In particular, Article 19 of the compulsory arbitration procedure must be mandatory if the competent authorities are unable to reach an agreement on the settlement of a case within two years of their start. This is a significant restriction on POPs cases in the past, as the competent authorities were only required to try to resolve cases and disputes could be resolved indefinitely. Section 19 ensures that treaty disputes will be resolved within a specified time frame, making the MAP a more attractive option for taxpayers. In addition, sections 20 to 25 provide for the practical functioning of arbitration. In the past, it was often practical constraints or a lack of agreement on how to proceed that blocked the solution. Within the EU, the EU Arbitration Convention came into force on 1 January 1995 as an instrument that promised to allow the elimination of double taxation between Member States. It is important that it provides for a binding and binding arbitration mechanism that eliminates double taxation, with the advice of an independent advisory body, if the competent authorities fail to reach an agreement after two years. This went beyond the existing bilateral agreements at the time, which simply required the competent authorities to make their “best efforts” to eliminate double taxation. Jen is director of the London TP team and works on complex TP issues for a large number of clients. In addition to designing and supporting robust strategies, she maintains close working relationships with HMRC`s specialized MAP and APA team, has assisted in the effective negotiation of several APAs for Deloitte, and has decided to double taxation by many LDCs. This online manual on effective agreement procedures (MEMAP) is part of a larger project to improve the functioning of existing international tax procedures and develop additional dispute resolution mechanisms. For more information on the project, the proposed complementary dispute resolution mechanism and other proposed improvements under the Mutual Agreement Procedure (MAP), see www.oecd.org/ctp/memap dispute resolution. In addition to these developments, taxpayers in EU Member States have benefited from the benefits of the EU Arbitration Convention.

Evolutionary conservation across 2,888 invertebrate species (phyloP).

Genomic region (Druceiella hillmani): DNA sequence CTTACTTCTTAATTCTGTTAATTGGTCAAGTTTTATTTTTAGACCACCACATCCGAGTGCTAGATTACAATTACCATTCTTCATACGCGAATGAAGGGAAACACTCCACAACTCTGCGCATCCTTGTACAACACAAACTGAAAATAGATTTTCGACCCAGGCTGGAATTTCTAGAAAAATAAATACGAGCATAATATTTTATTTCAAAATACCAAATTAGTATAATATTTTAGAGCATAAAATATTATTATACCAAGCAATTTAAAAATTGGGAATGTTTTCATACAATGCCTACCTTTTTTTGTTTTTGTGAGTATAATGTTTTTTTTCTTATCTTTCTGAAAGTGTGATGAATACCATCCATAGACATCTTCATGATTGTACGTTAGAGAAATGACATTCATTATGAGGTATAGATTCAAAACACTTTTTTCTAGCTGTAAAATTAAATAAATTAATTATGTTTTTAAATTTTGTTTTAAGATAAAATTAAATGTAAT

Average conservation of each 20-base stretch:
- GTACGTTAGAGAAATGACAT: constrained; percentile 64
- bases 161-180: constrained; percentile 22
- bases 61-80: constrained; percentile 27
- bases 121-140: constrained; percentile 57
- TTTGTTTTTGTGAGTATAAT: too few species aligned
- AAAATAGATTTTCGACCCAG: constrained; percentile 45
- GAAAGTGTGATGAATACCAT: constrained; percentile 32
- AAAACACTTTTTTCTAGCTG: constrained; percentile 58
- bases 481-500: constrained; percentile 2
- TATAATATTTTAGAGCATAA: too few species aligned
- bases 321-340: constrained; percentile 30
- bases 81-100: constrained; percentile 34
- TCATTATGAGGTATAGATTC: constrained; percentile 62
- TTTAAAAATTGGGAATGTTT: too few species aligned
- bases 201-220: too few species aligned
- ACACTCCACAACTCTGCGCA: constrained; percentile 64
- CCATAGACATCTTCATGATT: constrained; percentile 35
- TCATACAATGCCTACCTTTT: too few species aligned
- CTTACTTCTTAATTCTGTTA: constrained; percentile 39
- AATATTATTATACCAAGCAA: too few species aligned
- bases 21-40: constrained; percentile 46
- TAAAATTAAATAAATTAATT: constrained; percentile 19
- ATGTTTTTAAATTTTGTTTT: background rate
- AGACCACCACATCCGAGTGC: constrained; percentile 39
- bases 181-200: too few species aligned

The agreement, which was a landmark at the time of its drafting in 1990, has benefited from a series of updates drawn up by the EU Joint Forum on Transfer Prices and has been anchored in the EU`s Soft-Law by various codes of conduct adopted by EU Member States. However, the convention has always been agitated in the EU canon and has not been an EU regulatory instrument. This fundamental problem was addressed in 2019 by the European Arbitration Directive, a more formal and extensive instrument than the Convention, which effectively replaces it. In view of these gaps in 2017, the Council of the EU has adopted the 2017/1852 Directive on tax conflict mechanisms in the EU, in order to enable a faster and more effective settlement of tax disputes between Member States. Under the Arbitration Directive, the procedure for submitting a case (called a “claim”) is similar to that of the arbitration agreement. However, it corrects many shortcomings of the agreement: the objective of BEPS Action 14 was to find solutions to remove barriers preventing countries from addressing contractual disputes under the POP, including the absence of arbitration provisions in most contracts, and the fact that access to POPs and arbitration may be denied in some cases. In its 2015 final report, “Dispute Resolution Mechanisms for the Application of Dispute Resolution Mechanisms” (final report), the OECD highlighted the fundamental importance of the map mechanism for the proper application and interpretation of tax treaties, the development of minimum standards for dispute resolution and a series of recommendations on best practices.